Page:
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Show time in the garden


By Leora McTall, Washington County Master Gardener

Daffodils are done and iris are almost gone, so now it’s time for the daylilies! These three perennials are the main showstoppers here in our Irvington garden.

But what about daylilies? Do you say “bah humbug” to that orange ditch lily which grows along the roadside or at abandoned homesites? It is kind of wild looking and a bit of a bully when it comes to “playing with others.”

On the other hand, the Ditch Lily a/k/a Orange, or Tawny Daylily (Hemerocallis fulva) is a pleasing color, tends to crowd out weeds and never asks for any attention.

Daylily hybridizers have been introducing new daylilies since Dr. Arlow Stout used the Ditch Lily as a parent for his “Mikado” back in 1929. Now there are over 80,000 registered varieties and hundreds of hybridizers from the “professional” to the backyard hobbyist.

In honor of Dr. Stout, the Stout Silver Medal is awarded to the best daylily each year since 1950 when “Hesperus” (H. P. Sass) was given the first medal. Go to the American Daylily Society website to check out photos of each Stout Silver Medal Winner.

There is also an award for the best iris, which is called the Dykes Medal. After visiting the Missouri Botanical Garden several years ago and seeing their Dykes Medal Garden, this gardener went on a quest to find as many of these “best of the best” irises as possible, beginning with “San Francisco,” (Mohr 1927) for our Irvington garden. This first medal winner was acquired, but several others could not be found to purchase. Over time many irises become unavailable, and this is true with daylilies too. So, we did have a partial Dykes Medal iris garden for a few years. Since medal winners are considered the best at the time, they make good additions to your iris or daylily garden, if they can be found.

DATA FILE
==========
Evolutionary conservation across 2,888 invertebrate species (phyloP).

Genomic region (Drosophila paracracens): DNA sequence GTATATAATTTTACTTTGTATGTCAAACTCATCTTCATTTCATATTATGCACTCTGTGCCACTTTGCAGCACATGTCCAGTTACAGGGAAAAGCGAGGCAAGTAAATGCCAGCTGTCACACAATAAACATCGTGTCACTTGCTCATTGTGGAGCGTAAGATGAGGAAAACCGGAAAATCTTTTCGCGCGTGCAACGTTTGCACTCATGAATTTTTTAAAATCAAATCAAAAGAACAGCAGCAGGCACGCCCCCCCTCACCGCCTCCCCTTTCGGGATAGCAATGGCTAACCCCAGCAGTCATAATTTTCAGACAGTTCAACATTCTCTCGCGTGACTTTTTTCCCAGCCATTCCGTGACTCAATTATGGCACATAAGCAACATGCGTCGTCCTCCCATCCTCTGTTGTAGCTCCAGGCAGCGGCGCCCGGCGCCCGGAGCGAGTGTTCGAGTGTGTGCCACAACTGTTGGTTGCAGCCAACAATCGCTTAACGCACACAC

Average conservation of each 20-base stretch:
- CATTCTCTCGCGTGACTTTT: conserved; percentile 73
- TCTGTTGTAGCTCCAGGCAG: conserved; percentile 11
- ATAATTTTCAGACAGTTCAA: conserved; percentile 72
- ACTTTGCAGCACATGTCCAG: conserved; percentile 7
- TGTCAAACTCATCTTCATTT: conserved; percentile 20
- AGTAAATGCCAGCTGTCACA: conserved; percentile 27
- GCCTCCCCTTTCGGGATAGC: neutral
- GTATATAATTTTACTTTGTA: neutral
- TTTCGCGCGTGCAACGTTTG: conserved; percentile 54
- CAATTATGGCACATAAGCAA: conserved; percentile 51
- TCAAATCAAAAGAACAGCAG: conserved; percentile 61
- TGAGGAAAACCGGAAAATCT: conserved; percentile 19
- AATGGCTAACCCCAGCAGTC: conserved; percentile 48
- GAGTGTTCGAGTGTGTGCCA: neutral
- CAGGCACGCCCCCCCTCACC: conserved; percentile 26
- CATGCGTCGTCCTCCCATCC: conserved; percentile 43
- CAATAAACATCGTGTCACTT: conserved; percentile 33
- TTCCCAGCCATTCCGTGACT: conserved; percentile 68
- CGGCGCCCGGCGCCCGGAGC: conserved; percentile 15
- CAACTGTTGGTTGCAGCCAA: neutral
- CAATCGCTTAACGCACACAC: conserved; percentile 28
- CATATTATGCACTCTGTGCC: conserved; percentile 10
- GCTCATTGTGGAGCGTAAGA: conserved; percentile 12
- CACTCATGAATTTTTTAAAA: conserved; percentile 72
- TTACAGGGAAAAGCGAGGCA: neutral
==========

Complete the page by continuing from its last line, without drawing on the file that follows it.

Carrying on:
A popular Stout Medal winner is “Stella de Oro.” In fact, the first bloom was seen Sunday at our church in the landscaping there. Stella’s are known to bloom all summer, maybe taking a little break now and then. They are a golden yellow, not real tall and are seen in commercial plantings everywhere.

“Happy Returns” is also a rebloomer but a lighter yellow than Stella de Oro. It is a newer introduction which seems to be growing in popularity and is just as prolific as Stella. But “Happy Returns” is not a Stout Medal winner — yet.

“Webster’s Pink Wonder” is a beautiful pink “unusual form” (referring to the slim petals). It won the Stout award in 2014 and already had a place in the front of our garden.

This gardener’s favorite daylily here in our garden must be “Rolling Raven” (Stamile 2007). Its stunning black spider petals above a yellow throat draws one across the garden. It has received two awards, but not the Stout Silver Medal. I would certainly cast my vote for the beautiful black “Rolling Raven”!

As seen above, the “Rolling Raven” Daylily (Hemerocallis) with its black petals over yellow throat surrounded by Russian Sage.

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